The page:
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There are multiple reasons to learn and do Bayesian statistics, and the best initial approach depends on your initial goals. Ultimately you might want to do everything, but you have to start somewhere.

One reason for doing Bayesian stats is that the models you want to fit might not be available or tractable in existing frequentist software packages, or you might care about getting accurate uncertainty quantification in a way that frequentist approximations do not deliver. For this goal, brms is an extremely useful entry point and bridge from the frequentist world to the Bayesian world. It is flexible enough to do a whole lot of things that aren’t available to you in a frequentist framework, and it gives exact Bayesian inference for all of them.

Another reason for doing Bayesian stats is pedagogical. Many (most?) treatments of frequentist statistics confuse students in two ways. First, as a frequentist you have to think about the probability distributions that underly the likelihoods in your models, but you ALSO have to think about the (asymptotic) sampling distributions of the test statistics. I have regularly interacted with students who are learning statistics under a frequentist mode of inference and who get so hung up on F-distributions that they lose track of the fact that the likelihood for their ANOVA is Gaussian. Second, frequentist treatments of introductory statistics often create confusion by emphasizing tests for checking assumption violations as opposed to the assumptions themselves. So I see students who know how to spot obvious problems when looking at a plot of model residuals, but who have lost track of the fact that the likelihood involves an iid Gaussian. It gets worse when students begin working with random effects; their heads fill up with details about numerator and denominator degrees of freedom, but they don’t emerge with a clear understanding of what the likelihood function is or what the model means.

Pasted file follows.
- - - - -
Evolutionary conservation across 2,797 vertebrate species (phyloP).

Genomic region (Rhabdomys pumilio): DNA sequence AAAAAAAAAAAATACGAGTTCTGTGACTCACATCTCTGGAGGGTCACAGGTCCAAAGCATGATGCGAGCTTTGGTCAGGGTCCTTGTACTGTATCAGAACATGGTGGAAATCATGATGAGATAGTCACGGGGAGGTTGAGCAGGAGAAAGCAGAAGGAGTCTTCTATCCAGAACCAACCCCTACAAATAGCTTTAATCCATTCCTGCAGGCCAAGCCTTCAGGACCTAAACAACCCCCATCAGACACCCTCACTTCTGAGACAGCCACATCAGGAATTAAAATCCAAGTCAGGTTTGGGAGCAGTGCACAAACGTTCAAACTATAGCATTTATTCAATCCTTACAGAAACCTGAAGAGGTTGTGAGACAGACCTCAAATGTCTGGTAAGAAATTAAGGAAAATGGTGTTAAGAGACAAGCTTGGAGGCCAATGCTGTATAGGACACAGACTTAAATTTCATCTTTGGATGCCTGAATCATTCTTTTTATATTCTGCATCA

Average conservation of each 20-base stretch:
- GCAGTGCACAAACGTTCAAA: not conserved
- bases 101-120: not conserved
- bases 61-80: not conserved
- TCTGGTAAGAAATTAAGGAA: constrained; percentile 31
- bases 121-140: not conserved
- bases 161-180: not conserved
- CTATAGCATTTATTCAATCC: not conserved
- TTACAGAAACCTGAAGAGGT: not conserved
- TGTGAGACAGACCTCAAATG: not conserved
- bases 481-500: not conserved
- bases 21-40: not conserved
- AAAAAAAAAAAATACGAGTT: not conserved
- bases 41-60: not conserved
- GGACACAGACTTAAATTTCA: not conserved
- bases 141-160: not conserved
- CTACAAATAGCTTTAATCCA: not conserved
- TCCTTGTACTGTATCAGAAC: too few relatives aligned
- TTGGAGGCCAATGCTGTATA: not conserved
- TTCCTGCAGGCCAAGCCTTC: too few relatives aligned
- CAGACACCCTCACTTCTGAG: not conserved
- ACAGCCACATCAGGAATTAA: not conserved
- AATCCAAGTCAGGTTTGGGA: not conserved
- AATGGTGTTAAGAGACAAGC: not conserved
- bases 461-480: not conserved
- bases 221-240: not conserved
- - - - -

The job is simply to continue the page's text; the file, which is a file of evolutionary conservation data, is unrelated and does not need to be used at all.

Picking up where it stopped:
As a Bayesian, you won’t have to think about F-distributions or Chi-squared distributions. On the other hand, writing Bayesian models directly in Stan (or BUGS/JAGS for that matter) is the best way in the world to make sure that you understand the likelihood functions and therefore the core assumptions that underpin your models. Go figure; there’s no better way to get a handle on the likelihood function than to consistently write it down using elegant syntax. As you can see from the fact that this second point is much longer than the first, my personal advice is to start with pure Stan to cultivate your understanding of the likelihood functions first, and then to branch back out towards brms for its superb practicality.

There’s also a third reason why it sometimes makes sense to choose Bayesian over frequentist analysis, and that’s if you desire to use informative priors. brms is flexible enough to incorporate a decent variety of informative priors, but my caution here is that you will not be able to consistently formulate a good prior model unless and until you have a handle on the likelihood function. So again, my personal advice would be to start in pure Stan.

But of course your mileage may vary, and this is all subjective.

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@v4gadkari Of course, my modeling is never gonna get as advanced as how people make it in stan

You really don’t know that!

I would recommend that you consider starting with RStan rather than brms or any interface (or maybe better, use them both side by side). Its not that difficult to learn to use Stan, if you are highly motivated to learn (which you clearly are). But I think there are advantages to working with the Stan code yourself, in terms of beginning to grasp the concepts at a higher level and learning to be creative. This would be the “slow” route. (@jsocolar just said everything I wanted to say and much more that I could have, while I was writing this.)

As someone with a couple liberal arts degrees, I’m still surprised by the lowly place of theory in courses, books, and discussions on modeling. There’s so little. In my experience, intro courses are all about introducing students to debates about fundamental ideas and the history of the field, even though the ideas are often over their heads. There are lots of interesting and difficult debates about probability theory that, in my view, would be worth your while to start looking at. Trying to dig into the opening chapter of Cox’s Algebra of Probable Inference, for instance, could be fun